Impact Factor 5.511

Among the world's top 10 most-cited Immunology journals

Mini Review ARTICLE

Front. Immunol., 10 April 2012 | https://doi.org/10.3389/fimmu.2012.00071

Cellular and molecular mechanisms of chronic inflammation-associated organ fibrosis

Satoshi Ueha1,2, Francis H. W. Shand1,3 and Kouji Matsushima1,2*
  • 1 Department of Molecular Preventive Medicine, Graduate School of Medicine, The University of Tokyo, Bunkyo-ku, Tokyo, Japan
  • 2 Japan Science and Technology Agency, Core Research for Evolutional Science and Technology, Tokyo, Japan
  • 3 Department of Pharmacology, University of Melbourne, Melbourne, VIC, Australia

Organ fibrosis is a pathological condition associated with chronic inflammatory diseases. In fibrosis, excessive deposition of extracellular matrix (ECM) severely impairs tissue architecture and function, eventually resulting in organ failure. This process is mediated primarily by the induction of myofibroblasts, which produce large amounts of collagen I, the main component of the ECM. Accordingly, the origin, developmental pathways, and mechanisms of myofibroblast regulation are attracting increasing attention as potential therapeutic targets. The fibrotic cascade, from initial epithelial damage to eventual myofibroblast induction, is mediated by complex biological processes such as macrophage infiltration, a shift from Th1 to Th2 phenotype, and by inflammatory mediators such as transforming growth factor-β. Here, we review the current understanding of the cellular and molecular mechanisms underlying organ fibrosis.

Introduction

Organ fibrosis is an intractable, progressive condition that arises in multi-factorial chronic inflammatory diseases in which excessive deposition of extracellular matrix (ECM), mainly composed of collagen I (Col I), severely impairs tissue architecture and function, eventually resulting in organ failure (Kis et al., 2011). Fibrosis affects various organs following tissue injury, including the lungs, liver, and kidneys, and has become a major cause of death in the developed world.

Lung fibrosis occurs mainly in idiopathic interstitial pneumonia (IIPs), a general term describing multi-factorial conditions such as idiopathic pulmonary fibrosis (IPF), non-specific interstitial pneumonia (NSIP), and cryptogenic organizing pneumonia (COP). IPF is a chronic and progressive disease with an estimated prevalence of 20 cases per 100,000. The prognosis for patients with IPF is poor, and 50% die within 3 years of diagnosis.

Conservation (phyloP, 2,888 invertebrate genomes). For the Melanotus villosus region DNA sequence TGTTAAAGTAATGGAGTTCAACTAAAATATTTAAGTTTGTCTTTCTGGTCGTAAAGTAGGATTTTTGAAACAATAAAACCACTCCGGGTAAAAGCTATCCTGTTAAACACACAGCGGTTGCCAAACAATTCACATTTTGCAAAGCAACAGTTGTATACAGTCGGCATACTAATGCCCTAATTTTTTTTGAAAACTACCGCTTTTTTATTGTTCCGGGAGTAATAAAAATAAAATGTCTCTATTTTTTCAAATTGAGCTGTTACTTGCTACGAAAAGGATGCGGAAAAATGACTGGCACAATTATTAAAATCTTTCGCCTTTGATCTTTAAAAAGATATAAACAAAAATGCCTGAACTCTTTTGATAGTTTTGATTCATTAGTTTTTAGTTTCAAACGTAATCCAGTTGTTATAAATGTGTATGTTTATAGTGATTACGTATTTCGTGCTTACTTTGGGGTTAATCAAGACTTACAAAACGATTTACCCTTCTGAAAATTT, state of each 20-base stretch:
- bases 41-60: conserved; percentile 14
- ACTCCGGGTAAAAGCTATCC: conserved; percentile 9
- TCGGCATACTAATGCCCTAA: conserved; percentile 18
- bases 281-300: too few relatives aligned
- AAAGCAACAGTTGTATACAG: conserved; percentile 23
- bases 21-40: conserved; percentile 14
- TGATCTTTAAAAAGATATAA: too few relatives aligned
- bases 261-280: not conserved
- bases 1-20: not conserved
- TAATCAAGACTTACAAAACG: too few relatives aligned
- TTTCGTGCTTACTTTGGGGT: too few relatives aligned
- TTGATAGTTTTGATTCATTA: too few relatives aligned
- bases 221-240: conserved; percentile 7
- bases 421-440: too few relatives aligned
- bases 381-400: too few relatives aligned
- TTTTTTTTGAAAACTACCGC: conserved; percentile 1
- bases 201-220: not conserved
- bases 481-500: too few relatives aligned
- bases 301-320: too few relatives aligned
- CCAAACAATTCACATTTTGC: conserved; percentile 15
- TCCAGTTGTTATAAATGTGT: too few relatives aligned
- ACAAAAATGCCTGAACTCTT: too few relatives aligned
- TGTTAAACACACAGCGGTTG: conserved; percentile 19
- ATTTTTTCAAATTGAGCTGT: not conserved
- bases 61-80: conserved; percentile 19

Hepatic fibrosis (fibrosis of the liver) can be triggered by the hepatitis virus or alcohol. There are an estimated 350 million and 180 million carriers of the Hepatitis B (HBV) and C (HCV) viruses worldwide, respectively. In Japan, deaths from hepatic cirrhosis total around 15,000 per year (HCV, 50%; HBV, 12%; non B/non C, 4%; alcoholic hepatitis, 13%). In addition, hepatic cirrhosis is associated with hepatic cancer, which causes over 30,000 deaths annually. The prevalence of non-alcoholic steatohepatitis (NASH) ranges from 9 to 37% of the population depending on the country, and a subset of NASH patients eventually develops hepatitis and hepatic cancer.

Kidney fibrosis commonly occurs in glomerulonephritis and diabetic nephropathy. While the number of patients requiring dialysis due to chronic glomerulonephritis has decreased in recent years, the number of those with diabetic nephropathy continues to increase year by year. The cost of dialysis represents a considerable medical expense in advanced countries. In addition, organ fibrosis is associated with autoimmune diseases. About 15–30% of rheumatoid arthritis patients develop IPF, and about 30% of IIP cases are associated with autoimmune diseases.

Given the prevalence and severity of diseases involving tissue fibrosis, the prevention, and treatment of this condition remains a major medical challenge. This review focuses on the cellular and molecular bases for the accumulation of Col I producing fibroblasts and myofibroblasts, which are responsible for the excessive deposition of ECM during the fibrotic process.

The Origin of Col I Producing Fibroblasts and Myofibroblasts

Fibroblasts are non-hematopoietic, non-epithelial, non-endothelial cells that widely distribute throughout the mesenchyme where they synthesize ECM proteins that form a structural framework to support tissue architecture and function in steady-state conditions. Fibroblasts also play an important role in tissue repair following multi-factorial tissue damage by forming a provisional ECM, a process preceding re-epithelialization in successful repair. Unfortunately, dysregulated activation, proliferation, and survival of fibroblasts often results in the excessive deposition of ECM proteins and the inhibition of re-epithelialization, leading to tissue fibrosis (Gabbiani, 2003). Therefore, control of the activation, proliferation, and survival of fibroblasts is critical for the prevention and treatment of tissue fibrosis.